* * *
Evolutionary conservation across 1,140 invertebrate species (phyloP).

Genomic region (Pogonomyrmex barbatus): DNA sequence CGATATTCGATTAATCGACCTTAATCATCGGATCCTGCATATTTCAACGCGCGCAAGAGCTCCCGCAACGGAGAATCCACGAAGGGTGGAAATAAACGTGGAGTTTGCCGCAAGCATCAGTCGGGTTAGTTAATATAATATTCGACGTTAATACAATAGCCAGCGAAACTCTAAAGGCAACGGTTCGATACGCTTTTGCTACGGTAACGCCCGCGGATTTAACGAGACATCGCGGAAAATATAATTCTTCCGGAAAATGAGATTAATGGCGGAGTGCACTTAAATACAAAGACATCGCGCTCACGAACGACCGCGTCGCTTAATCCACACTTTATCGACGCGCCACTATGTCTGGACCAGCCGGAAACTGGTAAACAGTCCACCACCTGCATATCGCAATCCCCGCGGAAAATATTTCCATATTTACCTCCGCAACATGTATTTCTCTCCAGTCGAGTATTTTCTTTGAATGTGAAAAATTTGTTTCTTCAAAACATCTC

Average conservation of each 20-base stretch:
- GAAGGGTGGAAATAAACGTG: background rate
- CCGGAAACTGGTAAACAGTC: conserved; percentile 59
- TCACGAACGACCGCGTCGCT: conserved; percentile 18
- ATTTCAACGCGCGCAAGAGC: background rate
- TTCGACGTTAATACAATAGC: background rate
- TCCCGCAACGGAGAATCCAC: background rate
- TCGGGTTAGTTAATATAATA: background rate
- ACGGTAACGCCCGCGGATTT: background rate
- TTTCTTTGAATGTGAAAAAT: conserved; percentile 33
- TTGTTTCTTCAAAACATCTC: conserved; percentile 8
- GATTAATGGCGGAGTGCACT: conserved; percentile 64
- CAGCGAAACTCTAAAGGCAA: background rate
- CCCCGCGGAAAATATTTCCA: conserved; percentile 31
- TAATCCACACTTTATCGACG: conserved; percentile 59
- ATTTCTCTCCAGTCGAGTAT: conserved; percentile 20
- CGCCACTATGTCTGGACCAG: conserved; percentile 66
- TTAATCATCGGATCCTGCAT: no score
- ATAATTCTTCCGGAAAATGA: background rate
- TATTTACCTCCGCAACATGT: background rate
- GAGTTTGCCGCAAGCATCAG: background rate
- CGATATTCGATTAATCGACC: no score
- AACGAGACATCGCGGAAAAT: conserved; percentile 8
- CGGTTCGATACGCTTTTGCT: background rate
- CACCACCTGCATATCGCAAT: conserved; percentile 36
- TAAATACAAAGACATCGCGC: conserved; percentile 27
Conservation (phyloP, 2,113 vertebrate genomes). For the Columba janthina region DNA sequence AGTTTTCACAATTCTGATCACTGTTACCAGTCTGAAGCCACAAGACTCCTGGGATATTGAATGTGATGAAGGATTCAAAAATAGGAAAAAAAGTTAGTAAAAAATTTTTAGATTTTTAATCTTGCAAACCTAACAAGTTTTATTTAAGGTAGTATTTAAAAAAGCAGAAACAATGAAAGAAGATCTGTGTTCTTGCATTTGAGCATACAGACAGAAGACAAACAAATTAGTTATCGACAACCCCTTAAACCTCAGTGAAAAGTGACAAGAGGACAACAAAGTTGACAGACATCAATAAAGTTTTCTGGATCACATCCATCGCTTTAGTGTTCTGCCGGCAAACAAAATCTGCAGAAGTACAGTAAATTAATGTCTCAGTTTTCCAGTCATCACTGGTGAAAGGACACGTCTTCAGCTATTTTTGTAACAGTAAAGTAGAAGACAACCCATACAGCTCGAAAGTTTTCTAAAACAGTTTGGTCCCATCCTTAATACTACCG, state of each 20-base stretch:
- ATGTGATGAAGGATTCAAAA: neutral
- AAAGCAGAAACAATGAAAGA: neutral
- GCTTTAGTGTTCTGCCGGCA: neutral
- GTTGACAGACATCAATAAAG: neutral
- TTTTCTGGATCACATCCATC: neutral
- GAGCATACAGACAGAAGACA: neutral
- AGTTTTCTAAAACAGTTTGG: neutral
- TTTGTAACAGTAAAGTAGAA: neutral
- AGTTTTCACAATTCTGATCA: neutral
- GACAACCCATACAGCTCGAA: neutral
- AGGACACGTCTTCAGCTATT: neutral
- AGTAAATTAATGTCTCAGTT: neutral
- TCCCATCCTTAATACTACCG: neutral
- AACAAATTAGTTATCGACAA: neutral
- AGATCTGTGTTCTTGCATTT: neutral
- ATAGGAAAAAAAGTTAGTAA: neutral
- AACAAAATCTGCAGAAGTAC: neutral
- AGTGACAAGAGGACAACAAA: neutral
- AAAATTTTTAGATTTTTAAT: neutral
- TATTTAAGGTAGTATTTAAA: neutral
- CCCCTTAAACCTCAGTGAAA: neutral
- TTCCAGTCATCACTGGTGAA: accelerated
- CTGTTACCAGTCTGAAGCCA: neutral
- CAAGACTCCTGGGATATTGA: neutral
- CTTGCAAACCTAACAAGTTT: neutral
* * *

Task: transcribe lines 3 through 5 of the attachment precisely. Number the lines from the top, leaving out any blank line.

Average conservation of each 20-base stretch:
- GAAGGGTGGAAATAAACGTG: background rate
- CCGGAAACTGGTAAACAGTC: conserved; percentile 59